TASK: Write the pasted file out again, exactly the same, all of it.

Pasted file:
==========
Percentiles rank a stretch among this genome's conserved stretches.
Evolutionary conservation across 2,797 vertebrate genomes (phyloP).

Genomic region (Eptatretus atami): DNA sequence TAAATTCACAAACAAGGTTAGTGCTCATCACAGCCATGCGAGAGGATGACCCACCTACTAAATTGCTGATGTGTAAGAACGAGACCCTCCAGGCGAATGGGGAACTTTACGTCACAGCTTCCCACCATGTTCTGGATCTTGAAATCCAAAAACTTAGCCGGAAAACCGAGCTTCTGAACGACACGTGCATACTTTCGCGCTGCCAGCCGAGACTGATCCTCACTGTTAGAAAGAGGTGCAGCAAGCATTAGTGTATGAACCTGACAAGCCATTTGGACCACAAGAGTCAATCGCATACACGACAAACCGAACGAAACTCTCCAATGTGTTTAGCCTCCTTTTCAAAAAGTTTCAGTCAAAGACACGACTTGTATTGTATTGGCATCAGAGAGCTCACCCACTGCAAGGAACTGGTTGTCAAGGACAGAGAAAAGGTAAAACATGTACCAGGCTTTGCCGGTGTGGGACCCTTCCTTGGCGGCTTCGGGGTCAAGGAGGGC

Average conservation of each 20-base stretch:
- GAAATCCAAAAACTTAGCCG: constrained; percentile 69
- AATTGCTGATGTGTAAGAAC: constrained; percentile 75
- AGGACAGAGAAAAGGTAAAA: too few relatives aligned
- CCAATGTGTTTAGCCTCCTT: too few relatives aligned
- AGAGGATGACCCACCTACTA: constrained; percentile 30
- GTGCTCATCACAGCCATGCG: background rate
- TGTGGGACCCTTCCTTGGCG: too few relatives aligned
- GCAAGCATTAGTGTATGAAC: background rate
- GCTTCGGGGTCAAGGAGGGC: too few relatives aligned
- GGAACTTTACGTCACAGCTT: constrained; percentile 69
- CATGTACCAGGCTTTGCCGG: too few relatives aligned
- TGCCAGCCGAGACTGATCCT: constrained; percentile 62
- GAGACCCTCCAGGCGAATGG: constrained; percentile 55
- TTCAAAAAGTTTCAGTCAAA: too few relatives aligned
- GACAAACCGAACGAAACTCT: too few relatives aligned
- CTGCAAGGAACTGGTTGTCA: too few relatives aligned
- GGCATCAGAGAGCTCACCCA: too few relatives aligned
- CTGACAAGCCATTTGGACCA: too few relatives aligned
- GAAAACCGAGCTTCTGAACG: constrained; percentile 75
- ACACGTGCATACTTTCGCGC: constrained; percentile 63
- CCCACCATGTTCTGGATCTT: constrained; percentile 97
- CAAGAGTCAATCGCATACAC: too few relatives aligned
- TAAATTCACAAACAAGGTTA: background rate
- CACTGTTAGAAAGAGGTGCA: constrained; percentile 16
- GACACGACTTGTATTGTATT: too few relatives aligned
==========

Percentiles rank a stretch among this genome's conserved stretches.
Evolutionary conservation across 2,797 vertebrate genomes (phyloP).

Genomic region (Eptatretus atami): DNA sequence TAAATTCACAAACAAGGTTAGTGCTCATCACAGCCATGCGAGAGGATGACCCACCTACTAAATTGCTGATGTGTAAGAACGAGACCCTCCAGGCGAATGGGGAACTTTACGTCACAGCTTCCCACCATGTTCTGGATCTTGAAATCCAAAAACTTAGCCGGAAAACCGAGCTTCTGAACGACACGTGCATACTTTCGCGCTGCCAGCCGAGACTGATCCTCACTGTTAGAAAGAGGTGCAGCAAGCATTAGTGTATGAACCTGACAAGCCATTTGGACCACAAGAGTCAATCGCATACACGACAAACCGAACGAAACTCTCCAATGTGTTTAGCCTCCTTTTCAAAAAGTTTCAGTCAAAGACACGACTTGTATTGTATTGGCATCAGAGAGCTCACCCACTGCAAGGAACTGGTTGTCAAGGACAGAGAAAAGGTAAAACATGTACCAGGCTTTGCCGGTGTGGGACCCTTCCTTGGCGGCTTCGGGGTCAAGGAGGGC

Average conservation of each 20-base stretch:
- GAAATCCAAAAACTTAGCCG: constrained; percentile 69
- AATTGCTGATGTGTAAGAAC: constrained; percentile 75
- AGGACAGAGAAAAGGTAAAA: too few relatives aligned
- CCAATGTGTTTAGCCTCCTT: too few relatives aligned
- AGAGGATGACCCACCTACTA: constrained; percentile 30
- GTGCTCATCACAGCCATGCG: background rate
- TGTGGGACCCTTCCTTGGCG: too few relatives aligned
- GCAAGCATTAGTGTATGAAC: background rate
- GCTTCGGGGTCAAGGAGGGC: too few relatives aligned
- GGAACTTTACGTCACAGCTT: constrained; percentile 69
- CATGTACCAGGCTTTGCCGG: too few relatives aligned
- TGCCAGCCGAGACTGATCCT: constrained; percentile 62
- GAGACCCTCCAGGCGAATGG: constrained; percentile 55
- TTCAAAAAGTTTCAGTCAAA: too few relatives aligned
- GACAAACCGAACGAAACTCT: too few relatives aligned
- CTGCAAGGAACTGGTTGTCA: too few relatives aligned
- GGCATCAGAGAGCTCACCCA: too few relatives aligned
- CTGACAAGCCATTTGGACCA: too few relatives aligned
- GAAAACCGAGCTTCTGAACG: constrained; percentile 75
- ACACGTGCATACTTTCGCGC: constrained; percentile 63
- CCCACCATGTTCTGGATCTT: constrained; percentile 97
- CAAGAGTCAATCGCATACAC: too few relatives aligned
- TAAATTCACAAACAAGGTTA: background rate
- CACTGTTAGAAAGAGGTGCA: constrained; percentile 16
- GACACGACTTGTATTGTATT: too few relatives aligned